Then the U.S. bombed the Chinese embassy.

Accidentally, it should be noted. During the 1999 Kosovo War against Serbia, NATO mistakenly believed the Belgrade building contained the Yugoslav Federal Directorate for Supply and Procurement — itself believed to be involved in purchasing military hardware. But accident or no, the Chinese embassy was bombed by U.S. aircraft; three Chinese journalists were killed.

Beijing’s generals were furious. But the generals were also anxious. The U.S. attacked Chinese interests without China being able to do anything about it. The embassy bombing was an accident, but what if the U.S. did it again, or somewhere else — and on purpose?

Worse, China’s military wasn’t a whole lot different — technologically speaking — than the Serb military at the time. And the Serb military was being bombed to pieces.

“[The forces of the] Federal Republic of Yugoslavia were always in the position of having to take a beating passively and completely lacked the power to fight back, [not only] because they lacked comprehensive and supporting weapons systems, but especially because they lacked ‘assassin’s mace’ weapons systems,” Zhang Wannian, a preeminent official in the Chinese Central Military Commission, said during a 1999 speech.

The solution, according to Wannian and other Chinese leaders including then-General Secretary Jiang Zemin, was to develop an overlapping defense of submarines, air defense radars and missiles, advanced fighter planes and lots of missiles for sinking American warships — including anti-ship ballistic missiles.

“By this time, it was startlingly clear to China’s leaders that they had to acquire a means of preventing the kind of airpower and accompanying firepower available during the Kosovo air war from being directed into or near China,” Erickson writes.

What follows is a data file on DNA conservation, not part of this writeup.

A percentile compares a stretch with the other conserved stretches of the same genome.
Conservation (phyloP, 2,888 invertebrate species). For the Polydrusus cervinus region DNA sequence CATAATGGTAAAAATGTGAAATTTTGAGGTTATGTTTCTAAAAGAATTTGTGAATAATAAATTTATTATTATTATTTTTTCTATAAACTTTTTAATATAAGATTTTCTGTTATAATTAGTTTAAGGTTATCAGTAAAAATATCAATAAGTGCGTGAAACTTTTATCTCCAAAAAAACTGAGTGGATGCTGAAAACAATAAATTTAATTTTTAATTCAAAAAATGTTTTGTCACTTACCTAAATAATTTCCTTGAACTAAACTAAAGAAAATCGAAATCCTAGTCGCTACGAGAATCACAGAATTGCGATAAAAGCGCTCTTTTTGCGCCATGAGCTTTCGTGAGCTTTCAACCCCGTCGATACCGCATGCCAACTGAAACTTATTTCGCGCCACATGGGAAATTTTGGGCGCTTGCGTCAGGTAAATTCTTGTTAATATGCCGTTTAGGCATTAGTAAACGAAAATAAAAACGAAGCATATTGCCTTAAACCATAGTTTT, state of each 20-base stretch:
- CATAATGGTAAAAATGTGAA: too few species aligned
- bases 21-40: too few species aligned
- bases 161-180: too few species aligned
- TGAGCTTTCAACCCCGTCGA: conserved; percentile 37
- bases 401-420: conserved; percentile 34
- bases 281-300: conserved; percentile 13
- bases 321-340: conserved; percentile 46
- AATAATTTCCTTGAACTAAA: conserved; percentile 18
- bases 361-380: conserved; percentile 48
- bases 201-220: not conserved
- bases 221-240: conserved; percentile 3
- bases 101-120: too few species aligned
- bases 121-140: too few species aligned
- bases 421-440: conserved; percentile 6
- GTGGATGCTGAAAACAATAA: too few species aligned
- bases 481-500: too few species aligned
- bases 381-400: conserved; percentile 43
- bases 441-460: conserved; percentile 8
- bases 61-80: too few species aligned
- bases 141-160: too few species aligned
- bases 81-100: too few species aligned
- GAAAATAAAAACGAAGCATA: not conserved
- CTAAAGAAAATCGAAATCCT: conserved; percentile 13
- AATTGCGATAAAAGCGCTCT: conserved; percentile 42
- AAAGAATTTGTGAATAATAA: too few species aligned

“Assassin’s mace” is a term used by the Chinese military to describe advanced weapons that match China’s weaknesses — like naval weaknesses — to the strengths of enemy forces.

But still, Navy officials say they can deal with the Chinese missile. The range of potential countermeasures, Erickson notes, are mainly focused around all the other steps a missile has to take before it can hit its target. For China, the missile itself is the easy part: “Physics, however, allows for an ASBM; physics is the same for the Chinese as it is for everyone else. We are witnessing the results today as well as the ability of China’s once-moribund defense industry to integrate existing technologies in innovative ways,” he writes.

But to hit a carrier, you first have to find it while it’s traveling hundreds of miles away from shore. Then you have to make sure the signal is really a carrier. Then you have to hold the radar signal long enough to direct the missile towards it. Finally, the missile itself has to come down from the atmosphere onto a moving target that will be doing everything in its power to confuse and spoof the signal.

There are several points here where everything can fail. Jam the targeting system? The missile will splash into the ocean. Throw up a cloud of smoke that confuses radar signals? Same result. Even better is to spoof the missile into thinking the carrier is somewhere else.

“Amid ongoing uncertainty, this much is clear: with the DF-21D ABSM, China appears to be intent on fielding a system that directly threatens U.S. carriers. If not countered properly, this could weaken the U.S. military alliances and reassurances that have helped maintain peace in the Western Pacific for nearly seven decades in part by preventing costly and dangerous arms races. The game and its governing rules are changing, whether Washington likes it or not.”

This article was updated to correct the (presumed) range of the DF-21 to 1,500 kilometers.